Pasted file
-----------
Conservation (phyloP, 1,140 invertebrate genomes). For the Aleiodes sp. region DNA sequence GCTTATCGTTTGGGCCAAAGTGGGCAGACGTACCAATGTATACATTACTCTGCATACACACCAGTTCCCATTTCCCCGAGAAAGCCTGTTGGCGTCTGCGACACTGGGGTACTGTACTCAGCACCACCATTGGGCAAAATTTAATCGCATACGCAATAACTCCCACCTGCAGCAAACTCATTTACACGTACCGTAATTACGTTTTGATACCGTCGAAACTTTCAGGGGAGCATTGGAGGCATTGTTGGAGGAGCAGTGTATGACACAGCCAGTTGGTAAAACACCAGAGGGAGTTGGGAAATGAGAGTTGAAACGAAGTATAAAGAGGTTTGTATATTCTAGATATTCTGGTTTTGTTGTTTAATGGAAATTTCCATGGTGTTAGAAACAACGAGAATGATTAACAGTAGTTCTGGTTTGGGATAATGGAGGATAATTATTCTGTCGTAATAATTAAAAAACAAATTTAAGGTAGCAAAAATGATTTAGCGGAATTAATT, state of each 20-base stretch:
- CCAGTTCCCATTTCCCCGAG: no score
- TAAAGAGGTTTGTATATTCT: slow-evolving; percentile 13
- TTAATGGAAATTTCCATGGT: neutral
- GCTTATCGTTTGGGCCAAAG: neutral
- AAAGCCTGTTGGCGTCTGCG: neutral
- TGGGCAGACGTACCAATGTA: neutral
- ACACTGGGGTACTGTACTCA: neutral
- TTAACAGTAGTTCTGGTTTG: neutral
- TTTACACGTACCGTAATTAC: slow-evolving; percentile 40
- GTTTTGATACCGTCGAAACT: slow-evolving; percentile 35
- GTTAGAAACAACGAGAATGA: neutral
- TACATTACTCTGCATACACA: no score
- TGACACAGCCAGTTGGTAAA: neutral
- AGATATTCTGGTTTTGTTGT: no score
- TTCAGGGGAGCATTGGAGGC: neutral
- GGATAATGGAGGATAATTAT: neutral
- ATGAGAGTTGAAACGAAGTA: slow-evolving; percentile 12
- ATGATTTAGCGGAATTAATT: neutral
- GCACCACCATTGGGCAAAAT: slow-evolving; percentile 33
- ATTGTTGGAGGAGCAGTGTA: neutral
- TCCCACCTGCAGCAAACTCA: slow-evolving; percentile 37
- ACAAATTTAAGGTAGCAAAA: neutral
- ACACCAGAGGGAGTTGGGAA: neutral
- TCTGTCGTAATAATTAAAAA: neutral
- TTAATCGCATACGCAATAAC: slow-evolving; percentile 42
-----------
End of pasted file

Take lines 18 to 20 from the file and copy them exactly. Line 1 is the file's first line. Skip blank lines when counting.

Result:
- ATGAGAGTTGAAACGAAGTA: slow-evolving; percentile 12
- ATGATTTAGCGGAATTAATT: neutral
- GCACCACCATTGGGCAAAAT: slow-evolving; percentile 33